United Arab Emirates
As early as the 16th century, Armenian merchants were the main organizers of trade between the East and the West in the Gulf region. Armenians have recently settled in the United Arab Emirates in the 1960s predominantly as migrant workers, emigrating from Syria, Lebanon, Iran, Egypt, Iraq, Armenia, Russia, countries throughout Europe, the United States and Canada.
The flow of Armenians to the UAE gradually increased, and since the 1980s have developed characteristic features. Initially, two Armenian communities were established in the UAE: Sharjah - Dubai (more than 80% of the population lived in the UAE) and Abu Dhabi (20%). Currently, a number of Armenians also live in the Northern Emirates (al-Fujairah, Ajman, Ras al-Khaimah, Umm al-Quwain).
Today, the number of Armenians living in the UAE is estimated to be around 8,000 -10,000 people, the vast majority of whom hold high-ranking positions in various institutions. About 10% of Armenians are businessmen and private traders. There are also architects, economists, high-tech specialists, doctors, and teachers. Despite not being able to acquire citizenship Armenians in UAE are considered by the state to be a religious community (al-jaliya al-armaniya). Acting within the framework of the historical national constitution, the community is represented and governed by the religious authority within the state. The supreme and legislative body of the community is the diocesan assembly, and the executive bodies are the national departments formed locally.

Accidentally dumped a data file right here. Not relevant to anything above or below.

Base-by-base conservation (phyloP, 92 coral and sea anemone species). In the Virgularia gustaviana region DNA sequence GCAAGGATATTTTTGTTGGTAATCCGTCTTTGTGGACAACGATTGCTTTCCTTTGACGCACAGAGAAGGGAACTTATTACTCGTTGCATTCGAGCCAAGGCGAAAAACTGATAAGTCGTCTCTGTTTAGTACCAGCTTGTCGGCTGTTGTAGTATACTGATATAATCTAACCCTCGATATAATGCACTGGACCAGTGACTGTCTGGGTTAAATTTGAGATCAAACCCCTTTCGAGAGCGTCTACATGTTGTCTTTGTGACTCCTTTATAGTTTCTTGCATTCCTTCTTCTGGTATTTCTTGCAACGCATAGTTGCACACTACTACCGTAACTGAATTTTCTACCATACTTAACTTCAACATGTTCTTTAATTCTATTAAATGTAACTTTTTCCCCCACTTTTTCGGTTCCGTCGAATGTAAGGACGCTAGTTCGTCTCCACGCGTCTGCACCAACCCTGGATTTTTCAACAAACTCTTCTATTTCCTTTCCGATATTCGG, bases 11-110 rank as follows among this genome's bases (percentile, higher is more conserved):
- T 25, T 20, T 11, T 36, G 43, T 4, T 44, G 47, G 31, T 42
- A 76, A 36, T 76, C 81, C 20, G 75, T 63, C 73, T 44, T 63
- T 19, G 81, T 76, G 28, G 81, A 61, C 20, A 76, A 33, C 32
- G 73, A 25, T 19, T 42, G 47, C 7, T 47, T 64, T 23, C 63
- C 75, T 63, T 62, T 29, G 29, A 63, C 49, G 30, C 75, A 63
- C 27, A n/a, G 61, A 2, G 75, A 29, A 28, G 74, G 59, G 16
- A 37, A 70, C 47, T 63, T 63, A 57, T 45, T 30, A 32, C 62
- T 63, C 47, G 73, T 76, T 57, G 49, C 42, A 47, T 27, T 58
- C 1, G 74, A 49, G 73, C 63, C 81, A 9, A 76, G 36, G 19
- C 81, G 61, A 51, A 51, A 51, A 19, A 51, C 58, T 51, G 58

Armenian organizations in UAE currently include the Abu Dhabi National Board, Dubai and the Northern Emirates National Division, the ARS, the AGBU, and the UAE Regional Division of the Hamazkayin Armenian Educational and Cultural Association.
There are two churches in the UAE: St. Gregory the Illuminator Church in Sharjah (1998) and the Holy Martyrs Church in Abu Dhabi (2012), which are under the jurisdiction of the Catholicosate of the Great House of Cilicia. There are also followers of the Armenian Catholic and Armenian Evangelical Churches. As they do not have their own churches, they mainly visit the Armenian Apostolic Church.
There are two Sunday schools in the community: the Sharjah Ohanesian Day School and the Ara Khanoyan National Day School in Abu Dhabi.